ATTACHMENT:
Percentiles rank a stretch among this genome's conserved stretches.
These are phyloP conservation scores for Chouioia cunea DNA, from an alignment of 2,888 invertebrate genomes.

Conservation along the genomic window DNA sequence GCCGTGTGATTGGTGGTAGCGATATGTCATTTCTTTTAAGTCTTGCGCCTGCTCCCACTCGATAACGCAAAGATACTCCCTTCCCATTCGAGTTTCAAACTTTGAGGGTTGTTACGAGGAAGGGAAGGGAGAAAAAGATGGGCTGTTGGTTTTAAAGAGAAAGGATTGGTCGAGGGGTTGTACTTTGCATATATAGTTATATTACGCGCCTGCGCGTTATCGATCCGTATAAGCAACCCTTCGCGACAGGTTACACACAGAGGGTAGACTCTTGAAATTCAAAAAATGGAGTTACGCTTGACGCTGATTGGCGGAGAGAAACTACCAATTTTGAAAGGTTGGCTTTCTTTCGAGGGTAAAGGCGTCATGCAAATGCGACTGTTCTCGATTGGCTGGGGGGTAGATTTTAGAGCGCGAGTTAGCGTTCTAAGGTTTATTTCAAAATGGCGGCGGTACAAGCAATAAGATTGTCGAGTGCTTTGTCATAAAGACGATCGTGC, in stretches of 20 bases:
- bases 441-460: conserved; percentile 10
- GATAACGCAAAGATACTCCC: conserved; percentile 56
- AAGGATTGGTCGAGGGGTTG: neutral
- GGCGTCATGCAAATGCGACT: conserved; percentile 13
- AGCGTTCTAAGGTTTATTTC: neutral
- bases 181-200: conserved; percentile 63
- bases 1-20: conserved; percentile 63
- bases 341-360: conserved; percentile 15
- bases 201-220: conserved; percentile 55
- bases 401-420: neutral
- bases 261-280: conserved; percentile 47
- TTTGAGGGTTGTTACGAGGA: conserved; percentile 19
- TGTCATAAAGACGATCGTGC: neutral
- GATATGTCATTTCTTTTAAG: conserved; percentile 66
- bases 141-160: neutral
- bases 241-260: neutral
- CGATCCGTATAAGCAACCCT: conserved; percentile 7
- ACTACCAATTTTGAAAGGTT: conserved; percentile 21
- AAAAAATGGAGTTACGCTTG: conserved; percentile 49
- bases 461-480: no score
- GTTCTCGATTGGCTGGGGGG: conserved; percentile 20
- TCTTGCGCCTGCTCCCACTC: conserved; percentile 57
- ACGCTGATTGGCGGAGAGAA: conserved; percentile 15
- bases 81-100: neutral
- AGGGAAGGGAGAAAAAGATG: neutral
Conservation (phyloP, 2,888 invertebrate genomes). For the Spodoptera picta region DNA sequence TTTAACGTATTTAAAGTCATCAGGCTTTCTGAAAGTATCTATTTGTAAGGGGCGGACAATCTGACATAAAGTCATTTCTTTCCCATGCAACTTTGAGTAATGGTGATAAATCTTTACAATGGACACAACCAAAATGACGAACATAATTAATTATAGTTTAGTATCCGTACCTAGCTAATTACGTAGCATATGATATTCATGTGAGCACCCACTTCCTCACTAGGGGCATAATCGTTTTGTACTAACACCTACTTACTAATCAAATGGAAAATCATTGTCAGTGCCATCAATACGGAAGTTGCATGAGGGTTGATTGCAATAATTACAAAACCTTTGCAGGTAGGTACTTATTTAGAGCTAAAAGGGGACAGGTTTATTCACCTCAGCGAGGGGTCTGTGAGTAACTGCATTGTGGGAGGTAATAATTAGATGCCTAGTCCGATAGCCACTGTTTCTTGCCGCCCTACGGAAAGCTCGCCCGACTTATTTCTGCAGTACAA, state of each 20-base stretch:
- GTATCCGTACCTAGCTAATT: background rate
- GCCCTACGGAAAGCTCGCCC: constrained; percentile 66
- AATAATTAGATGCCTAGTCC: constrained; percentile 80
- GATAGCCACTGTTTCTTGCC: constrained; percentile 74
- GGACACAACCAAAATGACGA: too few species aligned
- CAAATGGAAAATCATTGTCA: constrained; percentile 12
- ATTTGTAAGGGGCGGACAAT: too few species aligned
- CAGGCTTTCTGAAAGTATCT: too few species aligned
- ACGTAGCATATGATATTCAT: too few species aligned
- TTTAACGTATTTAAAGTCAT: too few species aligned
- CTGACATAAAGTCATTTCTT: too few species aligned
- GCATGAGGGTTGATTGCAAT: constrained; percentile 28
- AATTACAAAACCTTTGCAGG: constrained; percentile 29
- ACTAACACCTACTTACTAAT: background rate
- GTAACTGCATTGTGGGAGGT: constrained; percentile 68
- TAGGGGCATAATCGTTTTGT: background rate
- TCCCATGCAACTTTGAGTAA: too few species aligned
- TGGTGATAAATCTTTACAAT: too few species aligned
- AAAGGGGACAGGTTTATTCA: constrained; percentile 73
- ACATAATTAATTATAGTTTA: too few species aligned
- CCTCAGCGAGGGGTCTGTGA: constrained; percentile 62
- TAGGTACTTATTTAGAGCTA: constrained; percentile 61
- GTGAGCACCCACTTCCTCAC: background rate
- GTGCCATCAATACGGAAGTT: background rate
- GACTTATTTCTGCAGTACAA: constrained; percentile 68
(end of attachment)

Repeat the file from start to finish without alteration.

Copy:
Percentiles rank a stretch among this genome's conserved stretches.
These are phyloP conservation scores for Chouioia cunea DNA, from an alignment of 2,888 invertebrate genomes.

Conservation along the genomic window DNA sequence GCCGTGTGATTGGTGGTAGCGATATGTCATTTCTTTTAAGTCTTGCGCCTGCTCCCACTCGATAACGCAAAGATACTCCCTTCCCATTCGAGTTTCAAACTTTGAGGGTTGTTACGAGGAAGGGAAGGGAGAAAAAGATGGGCTGTTGGTTTTAAAGAGAAAGGATTGGTCGAGGGGTTGTACTTTGCATATATAGTTATATTACGCGCCTGCGCGTTATCGATCCGTATAAGCAACCCTTCGCGACAGGTTACACACAGAGGGTAGACTCTTGAAATTCAAAAAATGGAGTTACGCTTGACGCTGATTGGCGGAGAGAAACTACCAATTTTGAAAGGTTGGCTTTCTTTCGAGGGTAAAGGCGTCATGCAAATGCGACTGTTCTCGATTGGCTGGGGGGTAGATTTTAGAGCGCGAGTTAGCGTTCTAAGGTTTATTTCAAAATGGCGGCGGTACAAGCAATAAGATTGTCGAGTGCTTTGTCATAAAGACGATCGTGC, in stretches of 20 bases:
- bases 441-460: conserved; percentile 10
- GATAACGCAAAGATACTCCC: conserved; percentile 56
- AAGGATTGGTCGAGGGGTTG: neutral
- GGCGTCATGCAAATGCGACT: conserved; percentile 13
- AGCGTTCTAAGGTTTATTTC: neutral
- bases 181-200: conserved; percentile 63
- bases 1-20: conserved; percentile 63
- bases 341-360: conserved; percentile 15
- bases 201-220: conserved; percentile 55
- bases 401-420: neutral
- bases 261-280: conserved; percentile 47
- TTTGAGGGTTGTTACGAGGA: conserved; percentile 19
- TGTCATAAAGACGATCGTGC: neutral
- GATATGTCATTTCTTTTAAG: conserved; percentile 66
- bases 141-160: neutral
- bases 241-260: neutral
- CGATCCGTATAAGCAACCCT: conserved; percentile 7
- ACTACCAATTTTGAAAGGTT: conserved; percentile 21
- AAAAAATGGAGTTACGCTTG: conserved; percentile 49
- bases 461-480: no score
- GTTCTCGATTGGCTGGGGGG: conserved; percentile 20
- TCTTGCGCCTGCTCCCACTC: conserved; percentile 57
- ACGCTGATTGGCGGAGAGAA: conserved; percentile 15
- bases 81-100: neutral
- AGGGAAGGGAGAAAAAGATG: neutral
Conservation (phyloP, 2,888 invertebrate genomes). For the Spodoptera picta region DNA sequence TTTAACGTATTTAAAGTCATCAGGCTTTCTGAAAGTATCTATTTGTAAGGGGCGGACAATCTGACATAAAGTCATTTCTTTCCCATGCAACTTTGAGTAATGGTGATAAATCTTTACAATGGACACAACCAAAATGACGAACATAATTAATTATAGTTTAGTATCCGTACCTAGCTAATTACGTAGCATATGATATTCATGTGAGCACCCACTTCCTCACTAGGGGCATAATCGTTTTGTACTAACACCTACTTACTAATCAAATGGAAAATCATTGTCAGTGCCATCAATACGGAAGTTGCATGAGGGTTGATTGCAATAATTACAAAACCTTTGCAGGTAGGTACTTATTTAGAGCTAAAAGGGGACAGGTTTATTCACCTCAGCGAGGGGTCTGTGAGTAACTGCATTGTGGGAGGTAATAATTAGATGCCTAGTCCGATAGCCACTGTTTCTTGCCGCCCTACGGAAAGCTCGCCCGACTTATTTCTGCAGTACAA, state of each 20-base stretch:
- GTATCCGTACCTAGCTAATT: background rate
- GCCCTACGGAAAGCTCGCCC: constrained; percentile 66
- AATAATTAGATGCCTAGTCC: constrained; percentile 80
- GATAGCCACTGTTTCTTGCC: constrained; percentile 74
- GGACACAACCAAAATGACGA: too few species aligned
- CAAATGGAAAATCATTGTCA: constrained; percentile 12
- ATTTGTAAGGGGCGGACAAT: too few species aligned
- CAGGCTTTCTGAAAGTATCT: too few species aligned
- ACGTAGCATATGATATTCAT: too few species aligned
- TTTAACGTATTTAAAGTCAT: too few species aligned
- CTGACATAAAGTCATTTCTT: too few species aligned
- GCATGAGGGTTGATTGCAAT: constrained; percentile 28
- AATTACAAAACCTTTGCAGG: constrained; percentile 29
- ACTAACACCTACTTACTAAT: background rate
- GTAACTGCATTGTGGGAGGT: constrained; percentile 68
- TAGGGGCATAATCGTTTTGT: background rate
- TCCCATGCAACTTTGAGTAA: too few species aligned
- TGGTGATAAATCTTTACAAT: too few species aligned
- AAAGGGGACAGGTTTATTCA: constrained; percentile 73
- ACATAATTAATTATAGTTTA: too few species aligned
- CCTCAGCGAGGGGTCTGTGA: constrained; percentile 62
- TAGGTACTTATTTAGAGCTA: constrained; percentile 61
- GTGAGCACCCACTTCCTCAC: background rate
- GTGCCATCAATACGGAAGTT: background rate
- GACTTATTTCTGCAGTACAA: constrained; percentile 68